Place:County Offaly, Republic of Ireland

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NameCounty Offaly
Alt namesCo. Offaly
Contae Uíbh Fhailísource: Wikipedia
King'ssource: Family History Library Catalog
King's Countysource: Canby, Historic Places (1984) II, 682
Offalysource: Getty Vocabulary Program
Ua bhFailghesource: Canby, Historic Places (1984) II, 682
Uibh Fhailaísource: Encyclopædia Britannica (1988) VII, 881
TypeCounty
Coordinates53.333°N 7.5°W
Located inRepublic of Ireland     (1922 - )
Also located inIreland     (1556 - 1922)
source: Getty Thesaurus of Geographic Names
source: Family History Library Catalog


the text in this section is copied from an article in Wikipedia

County Offaly is a county in Ireland. It is part of the Midlands Region and is also located in the province of Leinster. It is named after the ancient Kingdom of Uí Failghe and was formerly known as King's County. Offaly County Council is the local authority for the county. The population of the county is 76,687 according to the 2011 census.

History

the text in this section is copied from an article in Wikipedia

One of the earliest known settlements in County Offaly is at Boora bog which dates back to the Mesolithic era. Excavations here provides evidence of a temporary settlement as no structures were found at the site. Stone axes, arrow heads and blades were discovered which date to between 6,800 - 6,000 BCE.

The monastic complex of Clonmacnoise was of the most important in Ireland. Located at the River Shannon near Shannonbridge, it was the greatest centre of learning in Europe during the first millennium. It was regarded as the most important centre for learning, Arts and Crafts and Christianity in Europe and today tourists may see the famous Celtic Crosses of Clonmacnoise at the site.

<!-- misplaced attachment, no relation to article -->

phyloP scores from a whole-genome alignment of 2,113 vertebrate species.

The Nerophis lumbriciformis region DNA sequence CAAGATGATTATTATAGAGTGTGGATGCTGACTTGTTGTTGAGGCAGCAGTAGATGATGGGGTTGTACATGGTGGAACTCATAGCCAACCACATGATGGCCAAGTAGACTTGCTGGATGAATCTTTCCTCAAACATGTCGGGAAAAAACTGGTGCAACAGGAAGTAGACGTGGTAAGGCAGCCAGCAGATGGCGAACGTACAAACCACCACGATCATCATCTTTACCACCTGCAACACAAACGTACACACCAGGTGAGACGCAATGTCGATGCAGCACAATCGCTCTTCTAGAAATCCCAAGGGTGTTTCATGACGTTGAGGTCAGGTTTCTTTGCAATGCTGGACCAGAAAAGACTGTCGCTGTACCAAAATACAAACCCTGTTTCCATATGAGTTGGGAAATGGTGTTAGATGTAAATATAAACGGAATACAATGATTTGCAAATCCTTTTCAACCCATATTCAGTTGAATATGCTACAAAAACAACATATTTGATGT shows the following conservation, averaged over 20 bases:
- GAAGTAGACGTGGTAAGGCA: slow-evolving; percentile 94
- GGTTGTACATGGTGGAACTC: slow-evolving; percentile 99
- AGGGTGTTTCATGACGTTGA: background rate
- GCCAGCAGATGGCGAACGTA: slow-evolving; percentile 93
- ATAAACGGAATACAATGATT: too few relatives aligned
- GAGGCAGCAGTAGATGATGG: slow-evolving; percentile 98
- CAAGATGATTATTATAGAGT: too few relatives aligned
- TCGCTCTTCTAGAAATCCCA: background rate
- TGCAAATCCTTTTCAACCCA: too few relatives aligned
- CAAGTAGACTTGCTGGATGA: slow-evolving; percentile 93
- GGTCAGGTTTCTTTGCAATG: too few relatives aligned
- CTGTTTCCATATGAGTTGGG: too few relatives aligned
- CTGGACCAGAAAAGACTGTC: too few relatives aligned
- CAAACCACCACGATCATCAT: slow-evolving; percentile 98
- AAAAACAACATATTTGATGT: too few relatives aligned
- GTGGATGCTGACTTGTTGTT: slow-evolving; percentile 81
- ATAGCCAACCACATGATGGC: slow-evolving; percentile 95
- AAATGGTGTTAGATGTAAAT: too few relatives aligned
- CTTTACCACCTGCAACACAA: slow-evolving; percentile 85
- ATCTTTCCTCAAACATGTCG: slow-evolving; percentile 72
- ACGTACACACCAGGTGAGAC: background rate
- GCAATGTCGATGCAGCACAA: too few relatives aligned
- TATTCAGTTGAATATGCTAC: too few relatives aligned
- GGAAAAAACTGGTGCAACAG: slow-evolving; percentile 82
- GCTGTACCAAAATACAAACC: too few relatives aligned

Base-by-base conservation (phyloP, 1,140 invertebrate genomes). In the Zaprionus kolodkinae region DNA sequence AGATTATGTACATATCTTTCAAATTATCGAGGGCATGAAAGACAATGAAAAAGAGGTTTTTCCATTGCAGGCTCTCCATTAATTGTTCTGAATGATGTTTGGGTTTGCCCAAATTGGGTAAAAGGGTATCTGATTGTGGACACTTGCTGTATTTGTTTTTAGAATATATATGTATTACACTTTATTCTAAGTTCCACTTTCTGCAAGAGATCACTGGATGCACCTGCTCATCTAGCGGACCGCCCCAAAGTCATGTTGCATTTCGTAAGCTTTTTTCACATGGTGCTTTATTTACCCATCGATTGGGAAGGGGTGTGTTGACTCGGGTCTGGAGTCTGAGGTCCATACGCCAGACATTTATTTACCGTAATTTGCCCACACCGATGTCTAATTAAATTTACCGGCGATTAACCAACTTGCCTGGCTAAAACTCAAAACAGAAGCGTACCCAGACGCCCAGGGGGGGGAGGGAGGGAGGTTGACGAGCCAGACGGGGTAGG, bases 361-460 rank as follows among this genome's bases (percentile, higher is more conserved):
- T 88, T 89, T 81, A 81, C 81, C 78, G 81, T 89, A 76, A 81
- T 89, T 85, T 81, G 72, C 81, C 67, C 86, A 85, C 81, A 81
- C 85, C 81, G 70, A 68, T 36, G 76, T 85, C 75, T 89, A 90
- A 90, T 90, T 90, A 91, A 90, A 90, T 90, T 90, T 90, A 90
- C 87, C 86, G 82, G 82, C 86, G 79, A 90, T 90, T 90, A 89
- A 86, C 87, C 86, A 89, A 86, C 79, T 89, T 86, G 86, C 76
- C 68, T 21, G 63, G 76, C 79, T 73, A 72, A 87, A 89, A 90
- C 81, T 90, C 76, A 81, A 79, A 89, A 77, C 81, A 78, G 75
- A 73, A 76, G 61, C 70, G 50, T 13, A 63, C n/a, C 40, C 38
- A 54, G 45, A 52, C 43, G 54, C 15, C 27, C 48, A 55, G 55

The Dowris Hoard dating from the Late Bronze Age was found in a bog at Dowris, Whigsborough near Birr. It is the largest collection of Bronze Age objects ever found in Ireland. It includes more than 200 items of which roughly 190 are extant, 111 in the National Museum of Ireland and 79 in the British Museum. Forty four spearheads were found, forty-three axes, twenty-four trumpets, and forty-four crotals (a kind of bell or chime instrument, unique to Ireland). A bronze bucket was also found, it was constructed of sheets of bronze riveted together, this item is considered to be an imported item, two other buckets were also found and these are presumed to be native copies.[1]

In Gaelic Ireland the area that now constitutes County Offaly was divided into a number of small kingdoms. The Kingdom of Uí Failghe from which the name Offaly is derived, was ruled by the Ó Conchubhair Fáilghe (anglicised as: O'Conor Faly) whose territory extended from the east of the county into north Kildare. The Kingdom of Firceall ruled by the O'Molloy clan constituted much of the centre of the county. The Kingdom of Firceall was part of the Kingdom of Meath while Uí Failghe was part of the Kingdom of Leinster. Much of the south of the present day county (as well as North Tipperary) was ruled by Ó Céarbhaill of Éile (anglicised as: O'Carroll Ely). Ely formed part of the Kingdom of Munster. These petty kingdoms were swept aside by the Tudor plantations. In 1556, an Act of the Parliament of Ireland created "King's County", named after Philip, the then King of Ireland. This replaced the old Kingdoms with Baronies and the present day County System. Despite the county's name being upheld as Offaly through the 2001 Local Government Act, no legislation was ever enacted after independence explicitly changing the name from King's County, the name formally established under the 1898 Local Government Act which continued to have legal effect.

For more information, see the EN Wikipedia article County Offaly. especially the section "Geography and political subdivisions" and its subsections "Towns and villages" and "Baronies"

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